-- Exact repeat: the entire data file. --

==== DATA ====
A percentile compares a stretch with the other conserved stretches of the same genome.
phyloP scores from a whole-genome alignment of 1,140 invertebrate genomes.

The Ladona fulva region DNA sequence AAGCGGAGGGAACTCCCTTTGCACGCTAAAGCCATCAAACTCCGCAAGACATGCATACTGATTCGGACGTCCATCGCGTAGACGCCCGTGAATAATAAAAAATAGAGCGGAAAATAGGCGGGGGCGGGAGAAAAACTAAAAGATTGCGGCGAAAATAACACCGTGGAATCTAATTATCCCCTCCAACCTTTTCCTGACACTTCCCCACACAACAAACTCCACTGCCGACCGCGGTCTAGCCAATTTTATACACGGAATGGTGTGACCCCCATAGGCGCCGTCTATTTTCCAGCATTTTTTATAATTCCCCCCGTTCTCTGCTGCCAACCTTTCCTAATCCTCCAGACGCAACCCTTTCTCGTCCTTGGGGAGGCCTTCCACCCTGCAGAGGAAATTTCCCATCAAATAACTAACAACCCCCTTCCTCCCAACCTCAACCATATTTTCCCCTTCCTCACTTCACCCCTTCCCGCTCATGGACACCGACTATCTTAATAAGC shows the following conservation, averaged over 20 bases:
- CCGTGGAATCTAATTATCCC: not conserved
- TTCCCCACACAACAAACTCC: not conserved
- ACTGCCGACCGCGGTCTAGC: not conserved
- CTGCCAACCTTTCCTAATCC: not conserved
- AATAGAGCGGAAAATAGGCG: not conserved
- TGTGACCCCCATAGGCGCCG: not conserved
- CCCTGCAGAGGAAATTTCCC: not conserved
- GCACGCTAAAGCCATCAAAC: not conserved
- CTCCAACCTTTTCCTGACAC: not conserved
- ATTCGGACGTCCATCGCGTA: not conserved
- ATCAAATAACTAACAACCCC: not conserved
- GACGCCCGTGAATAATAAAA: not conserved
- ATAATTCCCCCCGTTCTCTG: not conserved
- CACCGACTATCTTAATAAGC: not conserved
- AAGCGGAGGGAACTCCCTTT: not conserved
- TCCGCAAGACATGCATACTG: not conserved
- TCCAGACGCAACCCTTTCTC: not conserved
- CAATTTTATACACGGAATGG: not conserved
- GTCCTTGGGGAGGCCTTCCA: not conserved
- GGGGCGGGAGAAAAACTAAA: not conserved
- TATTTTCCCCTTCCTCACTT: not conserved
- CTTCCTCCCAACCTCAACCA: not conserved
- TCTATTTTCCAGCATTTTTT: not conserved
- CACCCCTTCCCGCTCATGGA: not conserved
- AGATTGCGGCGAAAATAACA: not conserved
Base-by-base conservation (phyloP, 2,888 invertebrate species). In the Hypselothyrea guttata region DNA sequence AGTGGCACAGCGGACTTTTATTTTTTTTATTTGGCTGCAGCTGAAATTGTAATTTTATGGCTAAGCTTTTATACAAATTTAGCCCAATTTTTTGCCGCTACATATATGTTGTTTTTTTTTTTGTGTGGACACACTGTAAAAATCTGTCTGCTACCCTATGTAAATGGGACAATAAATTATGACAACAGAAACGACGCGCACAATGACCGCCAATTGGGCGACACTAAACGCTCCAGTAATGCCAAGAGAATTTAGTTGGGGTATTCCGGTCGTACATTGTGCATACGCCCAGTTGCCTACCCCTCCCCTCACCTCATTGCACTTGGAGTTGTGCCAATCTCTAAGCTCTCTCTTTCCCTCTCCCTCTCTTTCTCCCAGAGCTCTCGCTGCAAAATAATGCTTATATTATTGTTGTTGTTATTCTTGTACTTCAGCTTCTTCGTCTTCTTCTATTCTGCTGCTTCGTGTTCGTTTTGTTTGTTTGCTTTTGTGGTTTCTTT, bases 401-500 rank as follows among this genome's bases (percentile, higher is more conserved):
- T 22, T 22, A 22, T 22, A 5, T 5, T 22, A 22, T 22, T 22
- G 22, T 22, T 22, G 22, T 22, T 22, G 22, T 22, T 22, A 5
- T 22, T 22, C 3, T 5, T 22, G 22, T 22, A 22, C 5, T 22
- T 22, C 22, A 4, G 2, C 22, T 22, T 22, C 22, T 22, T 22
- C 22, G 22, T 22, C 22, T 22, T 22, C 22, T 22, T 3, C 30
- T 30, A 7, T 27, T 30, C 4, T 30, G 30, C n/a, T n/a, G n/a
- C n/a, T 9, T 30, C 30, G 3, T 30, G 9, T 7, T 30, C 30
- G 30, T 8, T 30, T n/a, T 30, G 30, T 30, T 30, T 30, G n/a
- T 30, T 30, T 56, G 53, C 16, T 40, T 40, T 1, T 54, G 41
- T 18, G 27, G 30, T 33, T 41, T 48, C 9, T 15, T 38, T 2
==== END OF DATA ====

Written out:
A percentile compares a stretch with the other conserved stretches of the same genome.
phyloP scores from a whole-genome alignment of 1,140 invertebrate genomes.

The Ladona fulva region DNA sequence AAGCGGAGGGAACTCCCTTTGCACGCTAAAGCCATCAAACTCCGCAAGACATGCATACTGATTCGGACGTCCATCGCGTAGACGCCCGTGAATAATAAAAAATAGAGCGGAAAATAGGCGGGGGCGGGAGAAAAACTAAAAGATTGCGGCGAAAATAACACCGTGGAATCTAATTATCCCCTCCAACCTTTTCCTGACACTTCCCCACACAACAAACTCCACTGCCGACCGCGGTCTAGCCAATTTTATACACGGAATGGTGTGACCCCCATAGGCGCCGTCTATTTTCCAGCATTTTTTATAATTCCCCCCGTTCTCTGCTGCCAACCTTTCCTAATCCTCCAGACGCAACCCTTTCTCGTCCTTGGGGAGGCCTTCCACCCTGCAGAGGAAATTTCCCATCAAATAACTAACAACCCCCTTCCTCCCAACCTCAACCATATTTTCCCCTTCCTCACTTCACCCCTTCCCGCTCATGGACACCGACTATCTTAATAAGC shows the following conservation, averaged over 20 bases:
- CCGTGGAATCTAATTATCCC: not conserved
- TTCCCCACACAACAAACTCC: not conserved
- ACTGCCGACCGCGGTCTAGC: not conserved
- CTGCCAACCTTTCCTAATCC: not conserved
- AATAGAGCGGAAAATAGGCG: not conserved
- TGTGACCCCCATAGGCGCCG: not conserved
- CCCTGCAGAGGAAATTTCCC: not conserved
- GCACGCTAAAGCCATCAAAC: not conserved
- CTCCAACCTTTTCCTGACAC: not conserved
- ATTCGGACGTCCATCGCGTA: not conserved
- ATCAAATAACTAACAACCCC: not conserved
- GACGCCCGTGAATAATAAAA: not conserved
- ATAATTCCCCCCGTTCTCTG: not conserved
- CACCGACTATCTTAATAAGC: not conserved
- AAGCGGAGGGAACTCCCTTT: not conserved
- TCCGCAAGACATGCATACTG: not conserved
- TCCAGACGCAACCCTTTCTC: not conserved
- CAATTTTATACACGGAATGG: not conserved
- GTCCTTGGGGAGGCCTTCCA: not conserved
- GGGGCGGGAGAAAAACTAAA: not conserved
- TATTTTCCCCTTCCTCACTT: not conserved
- CTTCCTCCCAACCTCAACCA: not conserved
- TCTATTTTCCAGCATTTTTT: not conserved
- CACCCCTTCCCGCTCATGGA: not conserved
- AGATTGCGGCGAAAATAACA: not conserved
Base-by-base conservation (phyloP, 2,888 invertebrate species). In the Hypselothyrea guttata region DNA sequence AGTGGCACAGCGGACTTTTATTTTTTTTATTTGGCTGCAGCTGAAATTGTAATTTTATGGCTAAGCTTTTATACAAATTTAGCCCAATTTTTTGCCGCTACATATATGTTGTTTTTTTTTTTGTGTGGACACACTGTAAAAATCTGTCTGCTACCCTATGTAAATGGGACAATAAATTATGACAACAGAAACGACGCGCACAATGACCGCCAATTGGGCGACACTAAACGCTCCAGTAATGCCAAGAGAATTTAGTTGGGGTATTCCGGTCGTACATTGTGCATACGCCCAGTTGCCTACCCCTCCCCTCACCTCATTGCACTTGGAGTTGTGCCAATCTCTAAGCTCTCTCTTTCCCTCTCCCTCTCTTTCTCCCAGAGCTCTCGCTGCAAAATAATGCTTATATTATTGTTGTTGTTATTCTTGTACTTCAGCTTCTTCGTCTTCTTCTATTCTGCTGCTTCGTGTTCGTTTTGTTTGTTTGCTTTTGTGGTTTCTTT, bases 401-500 rank as follows among this genome's bases (percentile, higher is more conserved):
- T 22, T 22, A 22, T 22, A 5, T 5, T 22, A 22, T 22, T 22
- G 22, T 22, T 22, G 22, T 22, T 22, G 22, T 22, T 22, A 5
- T 22, T 22, C 3, T 5, T 22, G 22, T 22, A 22, C 5, T 22
- T 22, C 22, A 4, G 2, C 22, T 22, T 22, C 22, T 22, T 22
- C 22, G 22, T 22, C 22, T 22, T 22, C 22, T 22, T 3, C 30
- T 30, A 7, T 27, T 30, C 4, T 30, G 30, C n/a, T n/a, G n/a
- C n/a, T 9, T 30, C 30, G 3, T 30, G 9, T 7, T 30, C 30
- G 30, T 8, T 30, T n/a, T 30, G 30, T 30, T 30, T 30, G n/a
- T 30, T 30, T 56, G 53, C 16, T 40, T 40, T 1, T 54, G 41
- T 18, G 27, G 30, T 33, T 41, T 48, C 9, T 15, T 38, T 2